2) Amateur Leadership: I’ve said it many times in these articles—people don’t quit jobs, they quit bosses. If you’ve never had a good boss, you probably will repeat the cycle and stink at it. It’s wonderful to see so much young energy driving the latest wave of startups, but as these New World startups get momentum, they take on many of the same problems as Old World companies. Battlefield promotions abound, and you can’t fake it in front of an army of grizzled veterans no matter how clever you think your quips are. Solution: Mentorship! If you never had a good boss, find one of those grizzled veterans who was a good boss and surgically attach yourself to him or her. You can do this privately or publicly, but don’t be afraid to ask innumerable questions, and whatever you may ultimately choose to do, be sure you LISTEN! Also remember that anytime you choose to have a boss you are leaving some money on the table (the value you create pays your boss’s salary), so if you are giving up income, you should be getting something for that, and it’s called LEARNING. Ask for this benefit upfront. If you’re not getting better at what you do because of your boss, you’re getting burned.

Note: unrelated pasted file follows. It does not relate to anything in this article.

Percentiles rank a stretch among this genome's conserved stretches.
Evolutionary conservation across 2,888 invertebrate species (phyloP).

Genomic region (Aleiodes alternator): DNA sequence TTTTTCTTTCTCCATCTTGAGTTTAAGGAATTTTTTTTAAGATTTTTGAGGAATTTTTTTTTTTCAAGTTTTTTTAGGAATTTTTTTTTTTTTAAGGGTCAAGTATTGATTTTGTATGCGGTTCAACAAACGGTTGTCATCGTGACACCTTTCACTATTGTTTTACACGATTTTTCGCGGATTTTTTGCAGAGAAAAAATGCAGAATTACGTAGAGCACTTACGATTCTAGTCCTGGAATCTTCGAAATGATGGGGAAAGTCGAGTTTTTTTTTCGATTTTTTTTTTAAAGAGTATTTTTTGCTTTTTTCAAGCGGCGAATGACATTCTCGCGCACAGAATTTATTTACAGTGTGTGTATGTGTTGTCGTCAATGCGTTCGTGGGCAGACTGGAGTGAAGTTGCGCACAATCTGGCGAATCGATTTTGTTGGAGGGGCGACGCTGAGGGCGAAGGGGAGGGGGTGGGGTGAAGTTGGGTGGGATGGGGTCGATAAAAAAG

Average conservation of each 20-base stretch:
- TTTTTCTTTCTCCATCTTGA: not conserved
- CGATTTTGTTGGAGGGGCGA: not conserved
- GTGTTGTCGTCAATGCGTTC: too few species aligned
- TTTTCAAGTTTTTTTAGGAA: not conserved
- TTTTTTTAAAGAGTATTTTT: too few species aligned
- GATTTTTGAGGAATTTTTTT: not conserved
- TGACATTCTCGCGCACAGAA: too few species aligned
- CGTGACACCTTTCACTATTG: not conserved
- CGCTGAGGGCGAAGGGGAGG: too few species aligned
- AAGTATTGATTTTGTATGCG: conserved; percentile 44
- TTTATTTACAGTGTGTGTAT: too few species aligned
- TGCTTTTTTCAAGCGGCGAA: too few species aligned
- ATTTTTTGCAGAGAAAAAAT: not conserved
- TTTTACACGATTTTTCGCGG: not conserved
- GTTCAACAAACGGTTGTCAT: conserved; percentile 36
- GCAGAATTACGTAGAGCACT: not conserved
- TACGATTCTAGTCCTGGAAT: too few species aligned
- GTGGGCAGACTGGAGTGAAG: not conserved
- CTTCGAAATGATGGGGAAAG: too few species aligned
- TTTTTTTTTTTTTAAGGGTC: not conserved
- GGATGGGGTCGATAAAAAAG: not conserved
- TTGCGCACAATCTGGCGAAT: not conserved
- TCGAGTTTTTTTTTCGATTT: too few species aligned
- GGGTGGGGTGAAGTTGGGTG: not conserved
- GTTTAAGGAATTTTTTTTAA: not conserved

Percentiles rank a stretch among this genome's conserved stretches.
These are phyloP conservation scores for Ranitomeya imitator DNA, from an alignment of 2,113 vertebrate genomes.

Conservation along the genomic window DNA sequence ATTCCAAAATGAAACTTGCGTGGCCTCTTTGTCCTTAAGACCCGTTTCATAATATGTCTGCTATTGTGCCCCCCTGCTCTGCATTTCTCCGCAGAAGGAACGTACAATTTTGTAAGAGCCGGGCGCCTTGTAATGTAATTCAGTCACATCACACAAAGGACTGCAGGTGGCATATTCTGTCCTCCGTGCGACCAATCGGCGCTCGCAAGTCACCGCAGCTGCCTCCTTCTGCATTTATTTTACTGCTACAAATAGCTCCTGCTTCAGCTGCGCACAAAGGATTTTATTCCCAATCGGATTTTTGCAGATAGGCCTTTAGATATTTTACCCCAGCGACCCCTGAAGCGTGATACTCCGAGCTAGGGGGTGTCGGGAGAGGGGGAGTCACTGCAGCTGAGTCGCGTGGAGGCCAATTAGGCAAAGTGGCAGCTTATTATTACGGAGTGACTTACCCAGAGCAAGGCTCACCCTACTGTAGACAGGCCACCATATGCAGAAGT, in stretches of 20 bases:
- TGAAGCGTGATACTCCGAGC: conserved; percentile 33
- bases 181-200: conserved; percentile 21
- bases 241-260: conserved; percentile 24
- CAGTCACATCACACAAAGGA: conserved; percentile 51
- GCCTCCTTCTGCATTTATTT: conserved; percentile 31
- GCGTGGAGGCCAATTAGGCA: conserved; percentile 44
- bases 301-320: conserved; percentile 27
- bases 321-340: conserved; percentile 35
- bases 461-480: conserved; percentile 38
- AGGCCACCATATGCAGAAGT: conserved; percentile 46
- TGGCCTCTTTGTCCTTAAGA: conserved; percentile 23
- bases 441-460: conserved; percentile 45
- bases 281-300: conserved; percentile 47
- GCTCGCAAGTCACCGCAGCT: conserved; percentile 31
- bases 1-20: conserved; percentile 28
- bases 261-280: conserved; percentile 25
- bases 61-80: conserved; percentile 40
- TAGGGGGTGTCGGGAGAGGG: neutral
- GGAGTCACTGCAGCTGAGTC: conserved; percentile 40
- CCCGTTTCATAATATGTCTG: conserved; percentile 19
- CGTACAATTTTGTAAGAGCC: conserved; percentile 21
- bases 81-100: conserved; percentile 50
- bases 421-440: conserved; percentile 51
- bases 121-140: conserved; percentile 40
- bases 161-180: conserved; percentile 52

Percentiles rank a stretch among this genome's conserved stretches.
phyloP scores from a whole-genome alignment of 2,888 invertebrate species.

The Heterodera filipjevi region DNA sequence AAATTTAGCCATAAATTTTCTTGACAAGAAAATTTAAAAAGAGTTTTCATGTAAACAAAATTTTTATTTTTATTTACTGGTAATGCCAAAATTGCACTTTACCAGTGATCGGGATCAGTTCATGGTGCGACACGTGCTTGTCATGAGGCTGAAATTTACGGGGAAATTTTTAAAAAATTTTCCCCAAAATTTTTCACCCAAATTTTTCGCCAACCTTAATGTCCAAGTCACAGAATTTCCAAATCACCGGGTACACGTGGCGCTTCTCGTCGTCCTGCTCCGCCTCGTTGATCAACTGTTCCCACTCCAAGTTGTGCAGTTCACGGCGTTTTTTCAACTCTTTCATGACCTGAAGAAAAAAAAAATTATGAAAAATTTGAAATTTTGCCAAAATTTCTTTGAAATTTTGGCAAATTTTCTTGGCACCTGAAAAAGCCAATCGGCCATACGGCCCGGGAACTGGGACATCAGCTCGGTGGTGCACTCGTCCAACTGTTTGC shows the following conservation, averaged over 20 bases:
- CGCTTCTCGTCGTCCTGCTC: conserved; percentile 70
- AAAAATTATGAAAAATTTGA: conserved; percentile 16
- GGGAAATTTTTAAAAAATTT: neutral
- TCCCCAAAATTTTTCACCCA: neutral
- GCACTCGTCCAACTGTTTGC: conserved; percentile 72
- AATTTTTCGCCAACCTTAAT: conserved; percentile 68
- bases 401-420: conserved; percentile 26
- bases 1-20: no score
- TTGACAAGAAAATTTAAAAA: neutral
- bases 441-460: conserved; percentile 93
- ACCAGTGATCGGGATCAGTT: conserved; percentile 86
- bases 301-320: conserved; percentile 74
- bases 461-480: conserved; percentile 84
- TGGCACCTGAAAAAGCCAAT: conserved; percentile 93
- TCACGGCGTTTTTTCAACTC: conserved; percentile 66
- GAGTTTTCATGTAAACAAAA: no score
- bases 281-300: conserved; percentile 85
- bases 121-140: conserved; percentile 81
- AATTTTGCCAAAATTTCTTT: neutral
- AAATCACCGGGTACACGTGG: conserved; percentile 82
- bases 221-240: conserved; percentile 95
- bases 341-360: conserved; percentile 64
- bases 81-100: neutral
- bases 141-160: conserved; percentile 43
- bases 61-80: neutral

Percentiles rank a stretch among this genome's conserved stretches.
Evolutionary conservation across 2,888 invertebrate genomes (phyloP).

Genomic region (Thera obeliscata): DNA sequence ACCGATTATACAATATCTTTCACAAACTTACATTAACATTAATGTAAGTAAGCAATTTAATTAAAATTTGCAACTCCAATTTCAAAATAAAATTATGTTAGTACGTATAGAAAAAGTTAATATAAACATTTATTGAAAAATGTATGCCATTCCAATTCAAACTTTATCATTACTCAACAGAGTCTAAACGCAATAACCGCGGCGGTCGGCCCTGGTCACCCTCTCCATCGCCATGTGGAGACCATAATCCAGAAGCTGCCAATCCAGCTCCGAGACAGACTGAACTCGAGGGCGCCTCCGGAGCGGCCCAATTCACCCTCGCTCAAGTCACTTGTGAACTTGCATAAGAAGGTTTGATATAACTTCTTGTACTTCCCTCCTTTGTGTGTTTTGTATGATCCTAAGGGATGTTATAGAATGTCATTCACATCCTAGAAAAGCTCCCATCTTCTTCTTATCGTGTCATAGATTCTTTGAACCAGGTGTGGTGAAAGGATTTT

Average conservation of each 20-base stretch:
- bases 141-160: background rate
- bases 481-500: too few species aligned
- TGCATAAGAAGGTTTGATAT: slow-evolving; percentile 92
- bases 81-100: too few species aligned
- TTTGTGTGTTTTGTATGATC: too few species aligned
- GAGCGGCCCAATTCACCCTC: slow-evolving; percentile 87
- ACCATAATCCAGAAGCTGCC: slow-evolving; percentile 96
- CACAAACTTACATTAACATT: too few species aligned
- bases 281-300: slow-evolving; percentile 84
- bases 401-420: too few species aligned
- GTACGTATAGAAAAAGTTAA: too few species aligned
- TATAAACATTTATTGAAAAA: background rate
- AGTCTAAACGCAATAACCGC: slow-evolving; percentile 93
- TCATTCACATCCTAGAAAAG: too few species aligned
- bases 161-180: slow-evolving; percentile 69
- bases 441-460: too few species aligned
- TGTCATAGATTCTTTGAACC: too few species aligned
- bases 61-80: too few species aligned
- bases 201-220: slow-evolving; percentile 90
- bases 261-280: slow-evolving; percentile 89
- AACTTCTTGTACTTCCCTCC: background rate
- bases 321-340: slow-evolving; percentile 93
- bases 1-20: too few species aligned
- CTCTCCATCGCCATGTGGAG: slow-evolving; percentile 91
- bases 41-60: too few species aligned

3) Hiring by SEO: Indeed I Love LinkedIn, but if the primary reason a manager makes a hire is because of the keyword overlap between what they need and what someone else has done (evidenced by lots of highlights in the overlay), start the countdown clock. This cuts both ways, company and applicant. Solution: Hire and accept a position for character and compatibility as well as competency. Every company has a culture (and if you think your company doesn’t have a culture, that’s the company culture). A hiring manager needs to Think Different as a team expands. A star individual achiever may not be a consensus player. Legendary companies begin and grow through culture, and that comes from people. And don’t forget diversity. Without it, your products are going to be mighty ordinary.